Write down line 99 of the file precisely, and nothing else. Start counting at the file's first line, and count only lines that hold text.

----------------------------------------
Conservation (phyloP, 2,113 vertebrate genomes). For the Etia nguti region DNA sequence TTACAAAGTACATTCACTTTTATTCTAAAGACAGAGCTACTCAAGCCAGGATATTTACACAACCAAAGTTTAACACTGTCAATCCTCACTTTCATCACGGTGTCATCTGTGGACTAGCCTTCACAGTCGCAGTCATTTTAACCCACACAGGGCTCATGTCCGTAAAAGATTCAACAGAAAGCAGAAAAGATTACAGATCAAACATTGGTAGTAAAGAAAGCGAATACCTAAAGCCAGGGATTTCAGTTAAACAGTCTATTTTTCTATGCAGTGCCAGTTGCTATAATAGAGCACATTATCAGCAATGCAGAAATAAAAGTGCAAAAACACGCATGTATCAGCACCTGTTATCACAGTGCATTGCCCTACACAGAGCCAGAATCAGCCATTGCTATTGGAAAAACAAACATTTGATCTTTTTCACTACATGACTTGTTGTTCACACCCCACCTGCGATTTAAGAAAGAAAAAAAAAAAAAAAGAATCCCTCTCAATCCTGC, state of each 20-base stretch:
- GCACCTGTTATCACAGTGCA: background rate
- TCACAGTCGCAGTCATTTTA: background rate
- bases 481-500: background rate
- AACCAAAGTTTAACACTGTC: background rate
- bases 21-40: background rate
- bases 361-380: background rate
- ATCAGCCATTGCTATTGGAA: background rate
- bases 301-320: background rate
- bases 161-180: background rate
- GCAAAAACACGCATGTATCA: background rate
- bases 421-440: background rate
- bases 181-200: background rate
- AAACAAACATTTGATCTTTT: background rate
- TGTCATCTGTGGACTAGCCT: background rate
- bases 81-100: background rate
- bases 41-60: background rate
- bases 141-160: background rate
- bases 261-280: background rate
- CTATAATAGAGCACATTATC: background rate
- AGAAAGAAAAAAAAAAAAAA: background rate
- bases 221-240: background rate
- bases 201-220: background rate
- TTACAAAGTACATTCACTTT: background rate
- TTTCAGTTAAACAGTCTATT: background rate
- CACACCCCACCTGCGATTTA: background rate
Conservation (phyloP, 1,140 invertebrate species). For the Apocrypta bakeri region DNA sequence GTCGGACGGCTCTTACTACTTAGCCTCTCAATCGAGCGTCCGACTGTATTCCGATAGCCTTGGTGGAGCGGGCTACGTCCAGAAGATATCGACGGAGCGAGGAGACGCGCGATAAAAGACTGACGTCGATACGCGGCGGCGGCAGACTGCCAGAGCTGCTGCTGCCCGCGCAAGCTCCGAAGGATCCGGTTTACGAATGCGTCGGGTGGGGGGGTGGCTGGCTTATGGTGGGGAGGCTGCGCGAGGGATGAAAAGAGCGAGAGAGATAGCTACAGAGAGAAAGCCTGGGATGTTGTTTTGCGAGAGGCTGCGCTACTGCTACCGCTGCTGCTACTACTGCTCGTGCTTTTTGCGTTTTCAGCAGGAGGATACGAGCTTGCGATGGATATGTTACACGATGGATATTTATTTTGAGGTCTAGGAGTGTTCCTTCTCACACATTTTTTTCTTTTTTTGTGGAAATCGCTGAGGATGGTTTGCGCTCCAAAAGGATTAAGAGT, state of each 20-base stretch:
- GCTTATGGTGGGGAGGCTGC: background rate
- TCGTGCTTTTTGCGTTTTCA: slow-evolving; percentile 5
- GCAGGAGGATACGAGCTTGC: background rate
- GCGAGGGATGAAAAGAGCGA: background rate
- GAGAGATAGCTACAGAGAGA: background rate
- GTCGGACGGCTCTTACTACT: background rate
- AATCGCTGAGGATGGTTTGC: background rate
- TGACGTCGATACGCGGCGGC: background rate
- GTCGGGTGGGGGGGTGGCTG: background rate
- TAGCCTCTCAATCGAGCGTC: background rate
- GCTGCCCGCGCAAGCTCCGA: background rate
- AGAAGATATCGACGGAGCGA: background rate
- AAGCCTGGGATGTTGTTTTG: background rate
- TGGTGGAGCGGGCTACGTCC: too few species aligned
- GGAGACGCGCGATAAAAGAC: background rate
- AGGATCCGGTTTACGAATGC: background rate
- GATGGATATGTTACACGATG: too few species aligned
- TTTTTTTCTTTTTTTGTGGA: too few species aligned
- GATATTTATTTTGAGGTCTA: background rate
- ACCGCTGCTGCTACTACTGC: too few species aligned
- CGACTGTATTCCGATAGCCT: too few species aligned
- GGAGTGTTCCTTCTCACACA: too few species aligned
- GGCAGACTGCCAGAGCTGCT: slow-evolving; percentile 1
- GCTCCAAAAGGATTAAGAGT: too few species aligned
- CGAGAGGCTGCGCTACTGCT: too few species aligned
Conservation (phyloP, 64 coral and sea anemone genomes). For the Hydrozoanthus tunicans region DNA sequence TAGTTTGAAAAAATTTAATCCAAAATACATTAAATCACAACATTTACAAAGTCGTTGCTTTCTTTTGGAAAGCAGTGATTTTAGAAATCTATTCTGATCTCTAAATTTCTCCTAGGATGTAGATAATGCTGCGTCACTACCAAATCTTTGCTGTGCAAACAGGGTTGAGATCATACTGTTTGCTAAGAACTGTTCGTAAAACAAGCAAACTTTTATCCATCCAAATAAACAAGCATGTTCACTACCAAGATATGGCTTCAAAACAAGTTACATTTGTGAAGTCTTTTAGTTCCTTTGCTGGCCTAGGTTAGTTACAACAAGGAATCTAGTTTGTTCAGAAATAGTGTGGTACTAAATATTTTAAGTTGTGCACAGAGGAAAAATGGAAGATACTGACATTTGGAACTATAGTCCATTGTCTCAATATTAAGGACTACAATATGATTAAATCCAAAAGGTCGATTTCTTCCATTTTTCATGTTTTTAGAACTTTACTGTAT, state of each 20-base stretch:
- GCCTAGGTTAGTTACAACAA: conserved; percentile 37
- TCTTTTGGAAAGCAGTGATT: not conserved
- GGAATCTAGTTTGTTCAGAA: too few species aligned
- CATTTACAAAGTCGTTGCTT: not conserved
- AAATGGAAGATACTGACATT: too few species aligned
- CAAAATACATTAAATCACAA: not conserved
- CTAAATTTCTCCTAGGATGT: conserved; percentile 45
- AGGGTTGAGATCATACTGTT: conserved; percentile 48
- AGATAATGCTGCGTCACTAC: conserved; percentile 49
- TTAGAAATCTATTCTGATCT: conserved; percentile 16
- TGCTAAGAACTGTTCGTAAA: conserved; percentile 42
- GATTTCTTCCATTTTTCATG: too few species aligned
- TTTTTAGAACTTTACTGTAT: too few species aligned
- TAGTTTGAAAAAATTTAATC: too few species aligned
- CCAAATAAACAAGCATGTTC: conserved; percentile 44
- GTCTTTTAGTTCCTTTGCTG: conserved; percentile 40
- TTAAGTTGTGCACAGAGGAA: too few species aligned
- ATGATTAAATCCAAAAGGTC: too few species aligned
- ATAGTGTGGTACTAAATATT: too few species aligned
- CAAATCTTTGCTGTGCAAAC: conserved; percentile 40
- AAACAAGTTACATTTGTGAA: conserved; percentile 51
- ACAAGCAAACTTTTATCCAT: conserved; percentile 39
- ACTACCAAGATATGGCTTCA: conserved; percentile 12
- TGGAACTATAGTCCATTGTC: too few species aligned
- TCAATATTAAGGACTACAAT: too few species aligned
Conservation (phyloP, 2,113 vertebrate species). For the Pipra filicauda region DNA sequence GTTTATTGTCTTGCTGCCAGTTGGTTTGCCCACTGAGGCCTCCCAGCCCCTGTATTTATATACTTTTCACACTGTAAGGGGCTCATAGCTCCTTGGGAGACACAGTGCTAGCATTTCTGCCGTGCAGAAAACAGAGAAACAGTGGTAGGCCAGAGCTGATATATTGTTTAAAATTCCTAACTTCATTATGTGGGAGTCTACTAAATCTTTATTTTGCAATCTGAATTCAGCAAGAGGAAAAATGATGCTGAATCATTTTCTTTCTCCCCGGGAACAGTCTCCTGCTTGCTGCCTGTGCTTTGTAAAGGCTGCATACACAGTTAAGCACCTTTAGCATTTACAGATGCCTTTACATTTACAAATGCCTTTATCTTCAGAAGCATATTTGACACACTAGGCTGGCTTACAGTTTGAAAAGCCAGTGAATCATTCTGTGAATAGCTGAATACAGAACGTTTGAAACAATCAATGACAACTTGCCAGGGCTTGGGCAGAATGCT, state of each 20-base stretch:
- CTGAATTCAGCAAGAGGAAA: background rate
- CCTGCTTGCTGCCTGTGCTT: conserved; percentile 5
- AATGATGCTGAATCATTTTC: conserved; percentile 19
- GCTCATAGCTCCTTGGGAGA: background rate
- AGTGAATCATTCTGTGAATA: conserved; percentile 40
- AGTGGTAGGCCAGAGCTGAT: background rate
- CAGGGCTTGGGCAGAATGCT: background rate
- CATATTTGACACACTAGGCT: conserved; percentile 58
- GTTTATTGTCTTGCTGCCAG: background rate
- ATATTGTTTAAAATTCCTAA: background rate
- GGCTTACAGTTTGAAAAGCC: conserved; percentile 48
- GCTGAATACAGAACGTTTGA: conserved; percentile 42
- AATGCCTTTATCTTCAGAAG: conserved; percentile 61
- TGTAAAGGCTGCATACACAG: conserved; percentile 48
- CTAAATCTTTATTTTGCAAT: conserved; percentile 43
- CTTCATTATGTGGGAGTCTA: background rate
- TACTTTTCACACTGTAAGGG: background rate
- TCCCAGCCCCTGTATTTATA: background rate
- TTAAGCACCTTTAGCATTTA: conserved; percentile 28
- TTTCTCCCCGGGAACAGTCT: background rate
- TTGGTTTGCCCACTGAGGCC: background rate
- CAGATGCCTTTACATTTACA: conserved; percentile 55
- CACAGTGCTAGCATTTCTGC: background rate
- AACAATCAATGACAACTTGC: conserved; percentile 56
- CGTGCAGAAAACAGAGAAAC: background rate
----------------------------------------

- TTTCTCCCCGGGAACAGTCT: background rate